One of the toughest parts of being a leader is having to tell your people what they don’t want to hear.
No, you won’t be getting a promotion at this time.
There aren’t going to be any bonuses this year.
Your request for a new hire has been denied.
I know you already feel overworked, but here are 3 new projects you’ll need to complete this quarter.
There’s no way to disguise the fact that bad news is bad news, so you can never hope to entirely remove its sting. But you can learn to deliver bad news is a way that softens the blow, by increasing the chances that it will be perceived as fair. To do that, you’ll need to tailor your message to the motivational style of your employee.
Some people tend to see their goals as opportunities for gain or advancement. In other words, they are focused on all the great things that will happen for them when they succeed – the benefits and rewards. Psychologists call this a promotion focus, and research shows that promotion-minded people are more motivated by optimism and praise, and more likely to embrace risk and excel at creativity and innovation.
Others tend to see their goals as opportunities to avoid loss, to fulfill their responsibilities, and to stay safe. They don’t want to lose what they have worked so hard to achieve, and worry about all the bad things that will happen if they make a mistake. Psychologists call this a prevention focus, and the prevention-minded are more motivated by criticism and the looming possibility of failure than they are by applause and a sunny outlook. Prevention-focused people are more risk-averse, but their work is also more thorough, more accurate, and more carefully-planned.
The key to enhancing the perceived fairness of bad news is to match the framing of your delivery to the motivational style of the listener. For instance, imagine you are informing your team of an upcoming company-wide reorganization – news that is generally met with groans and dismay. You could justify the reorganization using positive framing (e.g., the reorganization will “make the company more profitable,”) which highlights potential gains, or you could use a negative framing (e.g., the reorganization will “prevent further financial losses,”) which emphasizes avoiding unwanted outcomes.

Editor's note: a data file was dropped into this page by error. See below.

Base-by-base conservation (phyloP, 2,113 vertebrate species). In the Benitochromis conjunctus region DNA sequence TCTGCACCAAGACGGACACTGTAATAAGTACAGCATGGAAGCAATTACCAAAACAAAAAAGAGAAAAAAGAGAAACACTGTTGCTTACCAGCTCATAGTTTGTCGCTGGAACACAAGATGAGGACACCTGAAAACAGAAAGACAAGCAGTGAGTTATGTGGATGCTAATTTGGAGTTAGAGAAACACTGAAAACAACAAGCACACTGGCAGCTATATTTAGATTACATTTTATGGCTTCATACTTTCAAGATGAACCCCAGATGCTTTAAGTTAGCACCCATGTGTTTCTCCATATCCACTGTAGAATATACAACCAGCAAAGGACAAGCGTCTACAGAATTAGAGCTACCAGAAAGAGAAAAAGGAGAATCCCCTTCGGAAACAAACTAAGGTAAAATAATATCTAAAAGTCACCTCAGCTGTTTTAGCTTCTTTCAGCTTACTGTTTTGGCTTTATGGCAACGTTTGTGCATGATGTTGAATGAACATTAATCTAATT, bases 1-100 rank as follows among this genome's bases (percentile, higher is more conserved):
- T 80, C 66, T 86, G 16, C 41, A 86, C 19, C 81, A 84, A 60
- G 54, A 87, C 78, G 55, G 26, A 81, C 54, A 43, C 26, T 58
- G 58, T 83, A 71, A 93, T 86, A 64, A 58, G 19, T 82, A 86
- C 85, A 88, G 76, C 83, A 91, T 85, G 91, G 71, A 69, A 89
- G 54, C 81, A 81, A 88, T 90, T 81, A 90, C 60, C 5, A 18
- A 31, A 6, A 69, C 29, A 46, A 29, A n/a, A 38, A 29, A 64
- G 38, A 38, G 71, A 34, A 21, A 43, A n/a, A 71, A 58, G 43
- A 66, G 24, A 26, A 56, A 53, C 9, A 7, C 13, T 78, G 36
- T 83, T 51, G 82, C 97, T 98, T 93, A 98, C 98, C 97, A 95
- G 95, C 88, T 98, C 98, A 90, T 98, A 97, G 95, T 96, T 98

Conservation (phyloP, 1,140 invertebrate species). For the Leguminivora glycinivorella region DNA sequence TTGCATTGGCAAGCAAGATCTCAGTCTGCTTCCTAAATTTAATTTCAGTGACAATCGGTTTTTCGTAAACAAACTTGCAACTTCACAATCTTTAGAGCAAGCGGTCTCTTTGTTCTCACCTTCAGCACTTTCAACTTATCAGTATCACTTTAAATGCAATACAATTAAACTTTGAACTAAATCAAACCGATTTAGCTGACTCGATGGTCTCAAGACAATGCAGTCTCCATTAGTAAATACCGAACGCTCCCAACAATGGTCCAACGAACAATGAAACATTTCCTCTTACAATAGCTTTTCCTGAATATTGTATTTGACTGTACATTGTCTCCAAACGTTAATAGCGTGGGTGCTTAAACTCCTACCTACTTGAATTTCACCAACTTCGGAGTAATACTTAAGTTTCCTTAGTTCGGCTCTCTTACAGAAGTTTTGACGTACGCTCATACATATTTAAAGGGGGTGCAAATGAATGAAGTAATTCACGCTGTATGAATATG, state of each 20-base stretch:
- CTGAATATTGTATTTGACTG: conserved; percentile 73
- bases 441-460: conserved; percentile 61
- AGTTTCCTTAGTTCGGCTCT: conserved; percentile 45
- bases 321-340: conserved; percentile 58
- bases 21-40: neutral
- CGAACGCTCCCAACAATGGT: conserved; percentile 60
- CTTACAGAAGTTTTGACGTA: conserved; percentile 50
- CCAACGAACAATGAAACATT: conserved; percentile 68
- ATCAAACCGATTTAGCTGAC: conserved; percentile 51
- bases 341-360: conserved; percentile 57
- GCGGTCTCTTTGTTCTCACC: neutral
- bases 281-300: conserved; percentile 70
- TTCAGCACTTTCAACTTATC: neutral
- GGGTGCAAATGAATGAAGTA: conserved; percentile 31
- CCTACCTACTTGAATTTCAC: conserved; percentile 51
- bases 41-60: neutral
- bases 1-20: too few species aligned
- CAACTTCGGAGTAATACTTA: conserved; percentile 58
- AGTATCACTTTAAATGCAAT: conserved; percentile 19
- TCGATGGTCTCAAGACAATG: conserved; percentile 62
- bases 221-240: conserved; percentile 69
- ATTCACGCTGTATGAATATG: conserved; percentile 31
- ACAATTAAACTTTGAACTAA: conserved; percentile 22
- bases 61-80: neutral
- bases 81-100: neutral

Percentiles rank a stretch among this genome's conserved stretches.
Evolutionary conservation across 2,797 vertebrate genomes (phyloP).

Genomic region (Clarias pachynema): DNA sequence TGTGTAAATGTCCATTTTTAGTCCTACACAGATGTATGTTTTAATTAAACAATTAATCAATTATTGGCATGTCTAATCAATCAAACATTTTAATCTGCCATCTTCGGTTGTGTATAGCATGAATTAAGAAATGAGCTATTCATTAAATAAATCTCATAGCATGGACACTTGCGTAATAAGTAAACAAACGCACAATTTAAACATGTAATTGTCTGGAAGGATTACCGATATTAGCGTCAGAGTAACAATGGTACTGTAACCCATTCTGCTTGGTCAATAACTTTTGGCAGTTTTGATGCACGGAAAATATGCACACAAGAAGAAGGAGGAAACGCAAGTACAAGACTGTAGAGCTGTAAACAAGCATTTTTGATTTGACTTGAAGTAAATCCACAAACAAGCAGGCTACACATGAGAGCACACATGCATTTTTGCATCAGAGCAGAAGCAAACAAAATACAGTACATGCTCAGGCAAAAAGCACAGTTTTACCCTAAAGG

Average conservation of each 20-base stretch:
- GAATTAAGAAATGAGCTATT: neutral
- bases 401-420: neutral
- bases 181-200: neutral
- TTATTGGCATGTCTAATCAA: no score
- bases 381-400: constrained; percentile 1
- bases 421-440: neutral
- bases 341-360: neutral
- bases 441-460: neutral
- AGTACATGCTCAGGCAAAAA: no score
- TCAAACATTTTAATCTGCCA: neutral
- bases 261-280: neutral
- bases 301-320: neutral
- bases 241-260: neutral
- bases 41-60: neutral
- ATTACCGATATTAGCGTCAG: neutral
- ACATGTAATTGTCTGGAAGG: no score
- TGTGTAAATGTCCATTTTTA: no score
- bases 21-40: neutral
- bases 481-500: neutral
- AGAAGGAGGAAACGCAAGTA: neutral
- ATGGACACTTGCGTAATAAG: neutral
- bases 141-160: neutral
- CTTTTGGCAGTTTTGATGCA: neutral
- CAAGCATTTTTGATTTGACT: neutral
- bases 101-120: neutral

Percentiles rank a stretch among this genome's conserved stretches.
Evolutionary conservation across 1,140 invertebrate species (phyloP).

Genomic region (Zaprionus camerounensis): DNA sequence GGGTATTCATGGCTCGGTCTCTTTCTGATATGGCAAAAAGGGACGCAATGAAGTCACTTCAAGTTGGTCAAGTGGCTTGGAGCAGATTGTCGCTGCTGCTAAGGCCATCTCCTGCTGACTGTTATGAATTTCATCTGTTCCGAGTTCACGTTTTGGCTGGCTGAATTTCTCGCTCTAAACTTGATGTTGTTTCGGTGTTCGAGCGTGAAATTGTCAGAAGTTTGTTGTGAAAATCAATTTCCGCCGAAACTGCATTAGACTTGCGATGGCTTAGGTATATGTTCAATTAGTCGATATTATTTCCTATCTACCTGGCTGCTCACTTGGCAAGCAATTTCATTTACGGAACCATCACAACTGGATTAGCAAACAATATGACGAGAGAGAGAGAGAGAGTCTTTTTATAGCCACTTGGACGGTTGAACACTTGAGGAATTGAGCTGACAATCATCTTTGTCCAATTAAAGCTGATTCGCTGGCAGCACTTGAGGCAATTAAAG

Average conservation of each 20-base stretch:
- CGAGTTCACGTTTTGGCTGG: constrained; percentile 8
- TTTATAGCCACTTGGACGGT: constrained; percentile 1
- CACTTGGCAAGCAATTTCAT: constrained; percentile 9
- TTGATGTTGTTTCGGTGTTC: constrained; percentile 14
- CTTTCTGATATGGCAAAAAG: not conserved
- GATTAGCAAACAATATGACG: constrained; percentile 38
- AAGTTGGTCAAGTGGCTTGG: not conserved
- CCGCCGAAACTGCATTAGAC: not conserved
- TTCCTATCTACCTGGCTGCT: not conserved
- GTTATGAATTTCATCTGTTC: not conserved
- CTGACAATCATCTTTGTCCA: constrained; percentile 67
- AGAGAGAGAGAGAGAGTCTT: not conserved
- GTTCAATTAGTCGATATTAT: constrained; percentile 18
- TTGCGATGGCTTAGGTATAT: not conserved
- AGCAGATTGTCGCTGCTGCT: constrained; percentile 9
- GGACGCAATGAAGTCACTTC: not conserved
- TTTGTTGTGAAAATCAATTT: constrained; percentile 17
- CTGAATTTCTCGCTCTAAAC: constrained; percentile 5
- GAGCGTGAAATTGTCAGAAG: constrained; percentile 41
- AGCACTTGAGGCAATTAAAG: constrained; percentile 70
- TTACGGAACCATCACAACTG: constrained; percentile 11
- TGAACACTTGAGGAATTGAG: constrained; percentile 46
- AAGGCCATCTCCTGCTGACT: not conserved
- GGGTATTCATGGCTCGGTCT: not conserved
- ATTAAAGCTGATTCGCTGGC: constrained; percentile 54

New research shows that promotion-minded employees judge bad news to be significantly more fair when it is delivered using positive framing, while prevention-minded employees are more amenable to negative framing.
For example, in one study, promotion-minded university students judged a proposed tuition increase to be significantly more clear, candid, truthful, and reasonable when it was justified as allowing the university to “provide better education, strengthen courses, and retain faculty.”
Prevention-minded students, on the other hand, preferred the tuition hike to be described as a way of “avoiding deterioration of quality, cuts to courses, and loss of faculty.”
In another study, participants read an article about (real) layoffs at Daimler Chrysler. Promotion-minded readers rated the layoffs as significantly more fair and reasonable when they were described as an opportunity to “promote market share,” while prevention-minded readers were more favorably impressed when the layoffs were justified as “preventing loss of market share.”
So next time you find yourself having to take a project out of the hands of one team member who’s clearly floundering, and transferring it to another, you’ll know whether to describe it as an “opportunity to devote your energy to other assignments” or as a way to “avoid being dangerously overloaded with work.”
Whenever you deliver bad news to an employee, always start by diagnosing his motivational style – is he a risk –taker, or risk-averse? Are his strengths speed and creativity, or accuracy and thoroughness? Know who you are talking to, and you’ll know what you need to say to put bad news in the best possible light.